This is a picture of interoperability. It was on the nightstand when I checked into a hotel recently: a clock-radio with a headphone plug and a button on top labeled “MP3.” Simple, but clever. Travelers can plug into their own music players or computers and hear music through the radio’s speakers; they can set the clock to wake to tunes from their iPods.
Open standards mean they can do this without telling the hotel in advance all the brands of music devices they might be bringing. Standardization and uncontrolled outputs let any music player interoperate with any pair of headphones — including a clock-radio plug shaped like a pair of headphones — with only an adapter to make them fit.
This is one face of what technology mandates like the broadcast flag will kill.
While I can bring my music collection to any pair of headphones or speakers, a broadcast flag would prevent me from doing the same with my collection of recorded television. Why shouldn’t the hotel’s HDTV have a similar universally interoperable plug on the front? Because instead of one open standard, there will be multiple proprietary and non-interoperable standards for HDTV under a broadcast flag. It won’t stop the pirates, but it’s bound to frustrate lawful users.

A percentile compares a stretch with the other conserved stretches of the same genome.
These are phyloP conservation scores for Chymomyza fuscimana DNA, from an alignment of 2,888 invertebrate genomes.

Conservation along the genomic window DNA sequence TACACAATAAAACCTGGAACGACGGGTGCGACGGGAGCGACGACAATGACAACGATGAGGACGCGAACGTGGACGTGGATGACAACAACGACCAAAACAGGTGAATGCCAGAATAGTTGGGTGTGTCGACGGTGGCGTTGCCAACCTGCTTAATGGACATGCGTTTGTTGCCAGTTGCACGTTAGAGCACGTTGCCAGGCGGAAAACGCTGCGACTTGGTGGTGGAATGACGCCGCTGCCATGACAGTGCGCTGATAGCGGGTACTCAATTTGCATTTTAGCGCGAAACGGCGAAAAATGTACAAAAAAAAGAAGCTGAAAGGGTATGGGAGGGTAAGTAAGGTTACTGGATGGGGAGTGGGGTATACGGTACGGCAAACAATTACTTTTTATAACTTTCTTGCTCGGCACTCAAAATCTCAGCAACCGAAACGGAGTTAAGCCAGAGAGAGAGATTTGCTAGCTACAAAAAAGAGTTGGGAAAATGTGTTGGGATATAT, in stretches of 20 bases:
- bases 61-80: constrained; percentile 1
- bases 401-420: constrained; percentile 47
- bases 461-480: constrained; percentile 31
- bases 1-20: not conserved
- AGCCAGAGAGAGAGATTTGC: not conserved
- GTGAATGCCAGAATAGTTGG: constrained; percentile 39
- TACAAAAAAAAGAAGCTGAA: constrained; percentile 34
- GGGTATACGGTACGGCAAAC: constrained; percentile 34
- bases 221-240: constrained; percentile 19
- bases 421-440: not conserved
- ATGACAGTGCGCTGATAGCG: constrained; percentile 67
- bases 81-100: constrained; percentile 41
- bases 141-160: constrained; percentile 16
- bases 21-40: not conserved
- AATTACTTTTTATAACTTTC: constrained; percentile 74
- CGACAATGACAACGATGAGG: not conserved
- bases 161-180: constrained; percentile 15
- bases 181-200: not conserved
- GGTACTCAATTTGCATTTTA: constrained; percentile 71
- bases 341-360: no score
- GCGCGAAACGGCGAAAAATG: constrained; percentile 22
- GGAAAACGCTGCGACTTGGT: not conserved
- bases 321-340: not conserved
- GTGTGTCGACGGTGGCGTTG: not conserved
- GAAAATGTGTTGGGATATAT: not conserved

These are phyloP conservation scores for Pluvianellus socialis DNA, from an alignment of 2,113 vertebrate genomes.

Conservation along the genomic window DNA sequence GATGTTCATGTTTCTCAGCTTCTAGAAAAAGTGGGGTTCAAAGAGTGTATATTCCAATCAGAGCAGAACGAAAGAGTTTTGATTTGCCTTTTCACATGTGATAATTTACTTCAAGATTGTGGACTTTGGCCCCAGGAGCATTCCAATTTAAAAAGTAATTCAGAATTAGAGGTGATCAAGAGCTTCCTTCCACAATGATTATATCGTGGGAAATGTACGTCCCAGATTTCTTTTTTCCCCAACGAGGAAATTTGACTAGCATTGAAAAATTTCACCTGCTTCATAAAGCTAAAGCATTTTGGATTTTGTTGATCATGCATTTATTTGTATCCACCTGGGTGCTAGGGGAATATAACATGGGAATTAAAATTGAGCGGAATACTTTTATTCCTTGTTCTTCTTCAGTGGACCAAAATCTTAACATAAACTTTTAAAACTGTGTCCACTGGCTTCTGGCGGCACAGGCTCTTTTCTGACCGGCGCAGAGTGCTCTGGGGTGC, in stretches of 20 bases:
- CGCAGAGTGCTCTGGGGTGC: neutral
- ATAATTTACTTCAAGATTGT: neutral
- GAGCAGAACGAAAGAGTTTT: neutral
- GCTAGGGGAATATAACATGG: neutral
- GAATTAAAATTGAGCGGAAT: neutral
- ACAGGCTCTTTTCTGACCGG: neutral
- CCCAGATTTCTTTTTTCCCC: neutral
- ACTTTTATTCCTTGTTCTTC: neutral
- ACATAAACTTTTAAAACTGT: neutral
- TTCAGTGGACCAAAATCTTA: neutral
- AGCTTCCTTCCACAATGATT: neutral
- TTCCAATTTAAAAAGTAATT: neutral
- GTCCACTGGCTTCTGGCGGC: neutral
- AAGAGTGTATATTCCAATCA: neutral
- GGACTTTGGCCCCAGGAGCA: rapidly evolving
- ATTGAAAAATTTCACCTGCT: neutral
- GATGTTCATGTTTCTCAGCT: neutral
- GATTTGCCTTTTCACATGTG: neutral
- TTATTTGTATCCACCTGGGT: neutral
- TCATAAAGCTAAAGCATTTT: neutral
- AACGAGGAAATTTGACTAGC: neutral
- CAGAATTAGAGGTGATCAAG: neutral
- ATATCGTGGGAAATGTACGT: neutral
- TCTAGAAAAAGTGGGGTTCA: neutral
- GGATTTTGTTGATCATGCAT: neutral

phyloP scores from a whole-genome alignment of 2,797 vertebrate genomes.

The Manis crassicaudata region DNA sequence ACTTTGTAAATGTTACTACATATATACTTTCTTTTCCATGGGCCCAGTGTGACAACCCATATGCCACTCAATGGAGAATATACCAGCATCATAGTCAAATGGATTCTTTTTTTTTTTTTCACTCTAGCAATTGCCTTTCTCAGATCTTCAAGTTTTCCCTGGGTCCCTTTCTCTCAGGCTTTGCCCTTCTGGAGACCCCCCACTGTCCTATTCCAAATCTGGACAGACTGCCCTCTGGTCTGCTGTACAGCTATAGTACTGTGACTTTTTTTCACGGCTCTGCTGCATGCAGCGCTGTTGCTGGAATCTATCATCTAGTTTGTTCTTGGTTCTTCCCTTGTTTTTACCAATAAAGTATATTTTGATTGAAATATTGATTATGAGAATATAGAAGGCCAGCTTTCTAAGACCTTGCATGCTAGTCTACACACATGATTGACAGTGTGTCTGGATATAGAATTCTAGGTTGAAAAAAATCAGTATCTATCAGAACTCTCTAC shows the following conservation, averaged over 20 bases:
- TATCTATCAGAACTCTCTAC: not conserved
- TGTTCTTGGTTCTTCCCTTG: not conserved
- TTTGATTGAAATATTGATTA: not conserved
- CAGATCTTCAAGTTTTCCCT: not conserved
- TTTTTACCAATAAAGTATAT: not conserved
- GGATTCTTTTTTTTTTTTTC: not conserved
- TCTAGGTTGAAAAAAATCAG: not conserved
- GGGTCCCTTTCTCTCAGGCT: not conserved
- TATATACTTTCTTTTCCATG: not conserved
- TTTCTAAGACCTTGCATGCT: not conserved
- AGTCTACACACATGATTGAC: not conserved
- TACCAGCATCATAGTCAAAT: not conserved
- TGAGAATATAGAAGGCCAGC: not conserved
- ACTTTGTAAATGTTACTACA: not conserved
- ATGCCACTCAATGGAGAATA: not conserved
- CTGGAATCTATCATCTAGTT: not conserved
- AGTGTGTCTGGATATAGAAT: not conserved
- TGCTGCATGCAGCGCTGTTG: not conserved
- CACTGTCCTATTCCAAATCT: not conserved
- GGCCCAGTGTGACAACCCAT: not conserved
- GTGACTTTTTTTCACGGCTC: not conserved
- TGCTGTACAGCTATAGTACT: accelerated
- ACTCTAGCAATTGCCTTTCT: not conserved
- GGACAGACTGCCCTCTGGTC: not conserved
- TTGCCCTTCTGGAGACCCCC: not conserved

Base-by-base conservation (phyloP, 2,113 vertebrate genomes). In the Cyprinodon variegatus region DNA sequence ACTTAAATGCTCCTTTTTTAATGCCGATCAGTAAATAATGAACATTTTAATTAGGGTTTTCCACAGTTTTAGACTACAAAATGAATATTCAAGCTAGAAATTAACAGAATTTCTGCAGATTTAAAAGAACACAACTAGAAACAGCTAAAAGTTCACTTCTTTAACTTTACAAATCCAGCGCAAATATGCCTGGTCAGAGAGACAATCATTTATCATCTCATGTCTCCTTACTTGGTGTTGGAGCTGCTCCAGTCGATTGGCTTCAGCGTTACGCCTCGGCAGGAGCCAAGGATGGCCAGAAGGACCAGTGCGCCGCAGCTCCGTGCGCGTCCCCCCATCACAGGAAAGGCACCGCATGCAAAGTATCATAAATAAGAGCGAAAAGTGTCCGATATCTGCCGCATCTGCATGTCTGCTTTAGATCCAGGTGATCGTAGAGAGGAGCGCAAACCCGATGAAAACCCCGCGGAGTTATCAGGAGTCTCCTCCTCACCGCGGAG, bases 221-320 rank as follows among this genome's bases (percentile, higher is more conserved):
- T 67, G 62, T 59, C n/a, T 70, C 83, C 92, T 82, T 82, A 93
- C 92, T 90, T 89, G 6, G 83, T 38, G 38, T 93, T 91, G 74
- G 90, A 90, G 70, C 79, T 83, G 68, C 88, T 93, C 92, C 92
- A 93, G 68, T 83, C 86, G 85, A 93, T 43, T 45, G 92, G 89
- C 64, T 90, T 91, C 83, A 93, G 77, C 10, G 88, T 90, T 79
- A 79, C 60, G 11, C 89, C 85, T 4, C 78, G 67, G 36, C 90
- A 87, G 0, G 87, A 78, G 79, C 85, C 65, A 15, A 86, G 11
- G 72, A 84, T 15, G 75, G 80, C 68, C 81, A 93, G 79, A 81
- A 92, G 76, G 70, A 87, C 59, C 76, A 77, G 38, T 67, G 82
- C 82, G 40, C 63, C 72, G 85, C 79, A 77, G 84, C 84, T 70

Welcome to the Hotel FCC, home to the latest in HDTV. Of course you’d like to watch your recorded programs.
Did your digital video recorder produce WMV files? I’m sorry, our only TV capable of displaying that is in room 1201, which is already occupied.
TiVo-to-go? Sorry again, the gentleman last staying in room 512 reported that TV broken but we haven’t been able to get a certified technician in to repair it.
Yes, you’re welcome to down-rez your videos, room 230, but I’m afraid guests have reported that the pixellation just doesn’t meet their quality expectations. We do have some old movies on pay-per-view…
Support open standards and interoperability. Tell your congressional representatives not to bring back the broadcast flag.